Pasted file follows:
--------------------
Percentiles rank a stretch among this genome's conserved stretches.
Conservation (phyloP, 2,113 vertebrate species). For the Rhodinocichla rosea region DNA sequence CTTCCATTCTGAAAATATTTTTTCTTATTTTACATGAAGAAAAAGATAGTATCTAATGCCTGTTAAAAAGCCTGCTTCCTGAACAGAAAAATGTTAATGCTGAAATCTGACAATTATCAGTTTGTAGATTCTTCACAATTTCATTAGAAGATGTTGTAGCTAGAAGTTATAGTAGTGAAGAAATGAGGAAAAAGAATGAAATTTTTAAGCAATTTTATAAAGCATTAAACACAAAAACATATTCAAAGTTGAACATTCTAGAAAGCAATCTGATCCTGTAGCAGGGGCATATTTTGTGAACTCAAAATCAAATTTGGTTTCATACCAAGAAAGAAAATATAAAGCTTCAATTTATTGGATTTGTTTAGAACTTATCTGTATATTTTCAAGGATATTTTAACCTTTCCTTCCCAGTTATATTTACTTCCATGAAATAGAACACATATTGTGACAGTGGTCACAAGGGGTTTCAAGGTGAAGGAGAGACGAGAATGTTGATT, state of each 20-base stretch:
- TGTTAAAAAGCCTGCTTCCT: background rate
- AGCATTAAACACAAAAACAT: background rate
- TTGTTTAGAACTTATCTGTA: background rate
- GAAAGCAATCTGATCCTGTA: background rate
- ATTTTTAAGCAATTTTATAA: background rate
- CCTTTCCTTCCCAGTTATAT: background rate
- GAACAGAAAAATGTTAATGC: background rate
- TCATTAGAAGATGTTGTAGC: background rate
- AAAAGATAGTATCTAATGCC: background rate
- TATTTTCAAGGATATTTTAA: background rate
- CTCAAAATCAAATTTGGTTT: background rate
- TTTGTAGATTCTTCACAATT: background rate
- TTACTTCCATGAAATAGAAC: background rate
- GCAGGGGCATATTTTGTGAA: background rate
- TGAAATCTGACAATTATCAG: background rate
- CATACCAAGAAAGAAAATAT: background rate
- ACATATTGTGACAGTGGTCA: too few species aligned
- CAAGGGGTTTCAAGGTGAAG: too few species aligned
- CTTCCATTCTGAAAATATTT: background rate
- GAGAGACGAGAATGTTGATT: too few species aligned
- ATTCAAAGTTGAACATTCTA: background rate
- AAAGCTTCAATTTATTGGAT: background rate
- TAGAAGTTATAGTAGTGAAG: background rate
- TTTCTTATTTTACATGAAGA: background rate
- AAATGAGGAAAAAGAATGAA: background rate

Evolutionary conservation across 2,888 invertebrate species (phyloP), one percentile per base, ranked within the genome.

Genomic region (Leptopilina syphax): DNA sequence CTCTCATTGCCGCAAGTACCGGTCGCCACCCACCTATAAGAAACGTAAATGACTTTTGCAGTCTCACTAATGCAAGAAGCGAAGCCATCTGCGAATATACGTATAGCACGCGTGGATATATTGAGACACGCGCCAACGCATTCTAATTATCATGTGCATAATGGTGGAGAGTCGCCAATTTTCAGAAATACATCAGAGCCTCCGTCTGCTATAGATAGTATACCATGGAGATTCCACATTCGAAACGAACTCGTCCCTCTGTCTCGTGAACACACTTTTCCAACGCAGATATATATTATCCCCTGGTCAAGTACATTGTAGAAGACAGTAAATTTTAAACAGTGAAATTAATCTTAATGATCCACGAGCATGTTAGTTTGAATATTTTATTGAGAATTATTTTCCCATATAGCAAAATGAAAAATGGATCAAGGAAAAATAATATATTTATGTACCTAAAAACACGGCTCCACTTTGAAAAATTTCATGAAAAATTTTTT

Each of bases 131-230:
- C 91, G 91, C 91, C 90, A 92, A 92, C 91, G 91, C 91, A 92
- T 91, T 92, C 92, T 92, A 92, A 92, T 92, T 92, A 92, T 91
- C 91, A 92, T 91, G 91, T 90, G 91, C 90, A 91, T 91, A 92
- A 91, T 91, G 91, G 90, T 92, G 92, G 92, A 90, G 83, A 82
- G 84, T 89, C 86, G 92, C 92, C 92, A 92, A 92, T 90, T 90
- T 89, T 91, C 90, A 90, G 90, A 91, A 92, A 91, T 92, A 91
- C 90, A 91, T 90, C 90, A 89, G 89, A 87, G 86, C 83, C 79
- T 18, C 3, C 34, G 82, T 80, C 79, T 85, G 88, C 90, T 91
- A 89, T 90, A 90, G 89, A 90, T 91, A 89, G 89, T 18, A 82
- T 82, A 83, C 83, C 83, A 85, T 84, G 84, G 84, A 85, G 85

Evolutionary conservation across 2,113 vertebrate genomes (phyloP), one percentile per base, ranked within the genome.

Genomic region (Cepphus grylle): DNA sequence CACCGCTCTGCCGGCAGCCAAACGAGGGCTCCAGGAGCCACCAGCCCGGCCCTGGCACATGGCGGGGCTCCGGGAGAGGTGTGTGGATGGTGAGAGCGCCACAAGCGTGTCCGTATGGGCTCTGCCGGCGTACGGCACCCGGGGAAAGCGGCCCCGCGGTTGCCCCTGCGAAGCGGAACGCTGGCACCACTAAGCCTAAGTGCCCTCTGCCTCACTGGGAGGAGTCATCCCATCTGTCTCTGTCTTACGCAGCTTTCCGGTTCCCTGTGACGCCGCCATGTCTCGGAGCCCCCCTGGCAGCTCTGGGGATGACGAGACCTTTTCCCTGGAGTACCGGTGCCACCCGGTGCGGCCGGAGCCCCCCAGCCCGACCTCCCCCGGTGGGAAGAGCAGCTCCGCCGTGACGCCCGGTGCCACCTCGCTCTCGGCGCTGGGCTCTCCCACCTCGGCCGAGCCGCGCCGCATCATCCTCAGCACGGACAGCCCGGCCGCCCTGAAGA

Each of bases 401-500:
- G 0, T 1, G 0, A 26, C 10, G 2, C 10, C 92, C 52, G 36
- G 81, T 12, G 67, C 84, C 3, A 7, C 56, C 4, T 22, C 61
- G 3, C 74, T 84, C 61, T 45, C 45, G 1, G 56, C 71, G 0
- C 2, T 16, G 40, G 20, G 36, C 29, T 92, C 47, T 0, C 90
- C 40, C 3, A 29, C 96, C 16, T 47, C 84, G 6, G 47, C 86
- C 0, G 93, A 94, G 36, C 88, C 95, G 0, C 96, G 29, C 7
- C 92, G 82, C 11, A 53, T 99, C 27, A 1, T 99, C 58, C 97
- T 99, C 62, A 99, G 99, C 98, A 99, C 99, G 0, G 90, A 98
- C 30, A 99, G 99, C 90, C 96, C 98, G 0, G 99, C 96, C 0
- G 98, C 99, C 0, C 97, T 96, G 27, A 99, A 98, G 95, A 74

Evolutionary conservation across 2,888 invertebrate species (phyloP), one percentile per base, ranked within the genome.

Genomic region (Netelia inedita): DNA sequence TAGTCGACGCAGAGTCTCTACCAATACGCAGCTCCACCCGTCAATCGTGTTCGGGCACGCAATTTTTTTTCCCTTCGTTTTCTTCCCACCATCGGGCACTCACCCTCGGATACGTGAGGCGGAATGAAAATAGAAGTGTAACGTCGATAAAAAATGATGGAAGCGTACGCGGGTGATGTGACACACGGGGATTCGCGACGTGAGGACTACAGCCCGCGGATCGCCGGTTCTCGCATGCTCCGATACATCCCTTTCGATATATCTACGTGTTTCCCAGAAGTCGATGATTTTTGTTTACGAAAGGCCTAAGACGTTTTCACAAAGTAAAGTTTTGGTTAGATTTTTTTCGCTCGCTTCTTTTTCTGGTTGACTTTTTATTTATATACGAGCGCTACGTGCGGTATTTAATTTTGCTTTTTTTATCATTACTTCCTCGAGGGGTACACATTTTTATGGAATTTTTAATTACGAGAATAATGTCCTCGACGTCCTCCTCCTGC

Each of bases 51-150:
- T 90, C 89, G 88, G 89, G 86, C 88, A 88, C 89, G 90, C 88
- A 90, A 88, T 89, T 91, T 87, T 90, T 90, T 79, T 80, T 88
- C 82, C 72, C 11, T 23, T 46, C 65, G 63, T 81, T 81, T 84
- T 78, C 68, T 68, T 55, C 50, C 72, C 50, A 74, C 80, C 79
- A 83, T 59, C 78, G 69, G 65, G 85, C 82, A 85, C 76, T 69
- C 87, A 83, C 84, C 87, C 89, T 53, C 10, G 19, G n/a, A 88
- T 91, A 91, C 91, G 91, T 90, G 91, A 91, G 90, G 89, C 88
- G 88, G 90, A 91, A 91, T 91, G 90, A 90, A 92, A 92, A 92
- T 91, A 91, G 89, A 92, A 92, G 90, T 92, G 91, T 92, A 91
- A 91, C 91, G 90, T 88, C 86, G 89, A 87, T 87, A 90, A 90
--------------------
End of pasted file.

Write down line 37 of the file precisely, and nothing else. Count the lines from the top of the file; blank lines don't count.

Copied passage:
- C 90, A 91, T 90, C 90, A 89, G 89, A 87, G 86, C 83, C 79